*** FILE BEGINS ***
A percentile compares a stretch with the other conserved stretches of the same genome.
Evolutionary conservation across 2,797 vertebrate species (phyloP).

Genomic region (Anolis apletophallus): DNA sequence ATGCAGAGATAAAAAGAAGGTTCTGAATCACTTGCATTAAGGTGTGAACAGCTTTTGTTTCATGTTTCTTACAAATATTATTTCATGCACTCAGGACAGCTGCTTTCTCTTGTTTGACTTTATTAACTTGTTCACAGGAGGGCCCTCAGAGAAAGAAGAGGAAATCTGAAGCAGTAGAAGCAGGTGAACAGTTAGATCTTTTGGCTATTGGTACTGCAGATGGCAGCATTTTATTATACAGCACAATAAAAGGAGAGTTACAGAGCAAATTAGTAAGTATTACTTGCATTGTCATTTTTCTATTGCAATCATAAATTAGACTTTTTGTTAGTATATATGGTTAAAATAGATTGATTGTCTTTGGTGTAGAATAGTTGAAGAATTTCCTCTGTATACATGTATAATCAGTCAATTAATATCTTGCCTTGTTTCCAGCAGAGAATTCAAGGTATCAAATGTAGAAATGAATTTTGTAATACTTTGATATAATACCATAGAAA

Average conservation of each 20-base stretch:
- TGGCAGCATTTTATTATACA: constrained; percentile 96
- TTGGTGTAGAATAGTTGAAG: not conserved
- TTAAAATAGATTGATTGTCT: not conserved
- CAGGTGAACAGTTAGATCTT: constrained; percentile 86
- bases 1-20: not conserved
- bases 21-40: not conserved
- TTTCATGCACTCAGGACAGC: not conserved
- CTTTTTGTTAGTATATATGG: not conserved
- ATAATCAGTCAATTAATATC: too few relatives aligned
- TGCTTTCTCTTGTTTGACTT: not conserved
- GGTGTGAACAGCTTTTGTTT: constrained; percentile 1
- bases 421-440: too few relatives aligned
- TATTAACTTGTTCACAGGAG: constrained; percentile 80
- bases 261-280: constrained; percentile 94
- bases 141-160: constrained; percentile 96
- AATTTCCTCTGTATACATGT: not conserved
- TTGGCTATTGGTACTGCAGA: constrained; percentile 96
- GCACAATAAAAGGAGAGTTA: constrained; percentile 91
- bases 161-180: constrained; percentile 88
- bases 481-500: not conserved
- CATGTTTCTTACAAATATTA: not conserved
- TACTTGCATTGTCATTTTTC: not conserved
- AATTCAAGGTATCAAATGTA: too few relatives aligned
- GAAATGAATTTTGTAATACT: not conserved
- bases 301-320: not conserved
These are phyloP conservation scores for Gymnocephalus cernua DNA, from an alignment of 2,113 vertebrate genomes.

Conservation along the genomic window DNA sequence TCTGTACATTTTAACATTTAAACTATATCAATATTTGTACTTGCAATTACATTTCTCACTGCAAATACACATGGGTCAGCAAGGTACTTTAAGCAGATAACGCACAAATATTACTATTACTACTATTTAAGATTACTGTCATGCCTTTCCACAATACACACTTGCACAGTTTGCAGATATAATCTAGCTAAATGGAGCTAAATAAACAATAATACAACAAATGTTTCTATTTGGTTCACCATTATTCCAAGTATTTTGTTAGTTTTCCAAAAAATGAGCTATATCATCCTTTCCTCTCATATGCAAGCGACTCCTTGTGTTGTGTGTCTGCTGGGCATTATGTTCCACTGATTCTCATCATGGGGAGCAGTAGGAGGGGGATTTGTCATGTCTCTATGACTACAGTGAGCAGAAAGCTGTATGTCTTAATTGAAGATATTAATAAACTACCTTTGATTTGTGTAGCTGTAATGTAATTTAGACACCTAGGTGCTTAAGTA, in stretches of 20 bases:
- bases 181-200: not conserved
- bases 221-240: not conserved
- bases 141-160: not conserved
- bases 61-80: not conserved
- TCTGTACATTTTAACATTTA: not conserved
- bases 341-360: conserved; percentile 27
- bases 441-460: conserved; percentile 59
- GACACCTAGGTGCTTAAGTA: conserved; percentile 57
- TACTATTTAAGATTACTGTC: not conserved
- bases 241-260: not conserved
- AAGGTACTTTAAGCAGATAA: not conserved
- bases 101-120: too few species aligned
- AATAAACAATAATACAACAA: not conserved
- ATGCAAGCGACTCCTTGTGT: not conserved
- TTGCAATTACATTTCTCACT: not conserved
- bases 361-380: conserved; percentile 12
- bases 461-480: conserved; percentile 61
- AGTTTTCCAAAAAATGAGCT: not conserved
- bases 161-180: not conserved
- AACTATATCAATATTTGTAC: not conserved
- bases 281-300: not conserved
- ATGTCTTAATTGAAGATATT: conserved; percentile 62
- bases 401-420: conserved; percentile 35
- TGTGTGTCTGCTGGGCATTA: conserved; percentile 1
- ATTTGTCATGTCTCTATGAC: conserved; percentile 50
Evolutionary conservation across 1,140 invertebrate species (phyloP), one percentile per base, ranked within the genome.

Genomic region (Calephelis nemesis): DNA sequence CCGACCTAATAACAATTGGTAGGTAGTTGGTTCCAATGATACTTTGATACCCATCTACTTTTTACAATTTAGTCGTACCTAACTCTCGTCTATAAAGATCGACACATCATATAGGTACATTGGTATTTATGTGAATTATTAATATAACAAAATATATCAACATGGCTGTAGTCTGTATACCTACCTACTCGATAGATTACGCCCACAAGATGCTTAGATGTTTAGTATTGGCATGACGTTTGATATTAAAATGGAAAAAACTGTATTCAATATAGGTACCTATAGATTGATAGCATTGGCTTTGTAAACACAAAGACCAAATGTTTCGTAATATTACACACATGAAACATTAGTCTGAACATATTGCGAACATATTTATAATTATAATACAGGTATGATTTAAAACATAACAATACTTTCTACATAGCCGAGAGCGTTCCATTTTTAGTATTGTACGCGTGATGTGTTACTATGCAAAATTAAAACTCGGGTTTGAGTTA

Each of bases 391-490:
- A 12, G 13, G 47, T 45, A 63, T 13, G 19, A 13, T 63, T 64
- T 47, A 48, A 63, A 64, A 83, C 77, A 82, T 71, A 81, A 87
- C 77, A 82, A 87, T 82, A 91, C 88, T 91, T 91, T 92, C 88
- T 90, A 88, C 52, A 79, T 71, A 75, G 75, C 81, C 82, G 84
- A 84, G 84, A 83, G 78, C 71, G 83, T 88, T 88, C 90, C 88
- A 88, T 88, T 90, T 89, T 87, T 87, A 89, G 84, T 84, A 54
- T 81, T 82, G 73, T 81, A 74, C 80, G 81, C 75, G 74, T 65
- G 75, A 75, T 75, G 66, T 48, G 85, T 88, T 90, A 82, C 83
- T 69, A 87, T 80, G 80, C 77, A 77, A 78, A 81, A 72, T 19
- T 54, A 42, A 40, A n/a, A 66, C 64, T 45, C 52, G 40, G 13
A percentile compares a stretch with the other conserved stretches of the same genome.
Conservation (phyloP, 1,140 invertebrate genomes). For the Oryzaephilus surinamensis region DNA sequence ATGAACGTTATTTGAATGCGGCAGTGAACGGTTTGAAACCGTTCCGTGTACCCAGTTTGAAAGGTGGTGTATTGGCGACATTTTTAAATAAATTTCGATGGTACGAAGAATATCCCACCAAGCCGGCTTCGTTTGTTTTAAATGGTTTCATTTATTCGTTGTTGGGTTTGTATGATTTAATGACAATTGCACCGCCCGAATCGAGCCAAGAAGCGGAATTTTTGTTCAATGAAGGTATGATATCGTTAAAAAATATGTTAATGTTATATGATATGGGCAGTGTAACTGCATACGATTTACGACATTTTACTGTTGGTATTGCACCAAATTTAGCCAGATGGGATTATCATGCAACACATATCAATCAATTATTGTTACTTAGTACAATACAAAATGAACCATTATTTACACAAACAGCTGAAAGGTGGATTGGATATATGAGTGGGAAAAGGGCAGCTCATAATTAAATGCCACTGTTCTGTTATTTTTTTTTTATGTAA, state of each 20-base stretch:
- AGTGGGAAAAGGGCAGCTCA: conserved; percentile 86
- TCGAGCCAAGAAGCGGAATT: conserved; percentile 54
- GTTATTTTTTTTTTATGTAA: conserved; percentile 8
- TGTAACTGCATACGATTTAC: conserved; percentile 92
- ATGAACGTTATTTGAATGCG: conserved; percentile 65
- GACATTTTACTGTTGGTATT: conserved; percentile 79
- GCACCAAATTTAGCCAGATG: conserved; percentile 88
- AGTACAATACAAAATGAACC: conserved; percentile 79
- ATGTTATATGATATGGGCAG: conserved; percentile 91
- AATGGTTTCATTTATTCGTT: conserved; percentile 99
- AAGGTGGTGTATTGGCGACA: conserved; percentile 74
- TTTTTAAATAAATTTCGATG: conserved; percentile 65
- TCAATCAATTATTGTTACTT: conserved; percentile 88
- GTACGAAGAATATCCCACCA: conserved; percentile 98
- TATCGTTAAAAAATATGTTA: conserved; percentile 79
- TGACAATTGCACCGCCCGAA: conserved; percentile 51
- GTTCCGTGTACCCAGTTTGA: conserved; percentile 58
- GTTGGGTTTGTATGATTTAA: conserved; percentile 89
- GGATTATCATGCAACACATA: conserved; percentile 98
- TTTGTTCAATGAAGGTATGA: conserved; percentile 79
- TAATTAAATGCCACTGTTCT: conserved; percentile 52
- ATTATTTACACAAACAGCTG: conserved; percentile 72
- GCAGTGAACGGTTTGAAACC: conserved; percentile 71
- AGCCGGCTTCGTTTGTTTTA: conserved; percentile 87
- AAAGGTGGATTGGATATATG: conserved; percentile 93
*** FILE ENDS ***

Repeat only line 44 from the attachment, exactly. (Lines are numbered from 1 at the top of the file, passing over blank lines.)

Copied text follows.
- AATAAACAATAATACAACAA: not conserved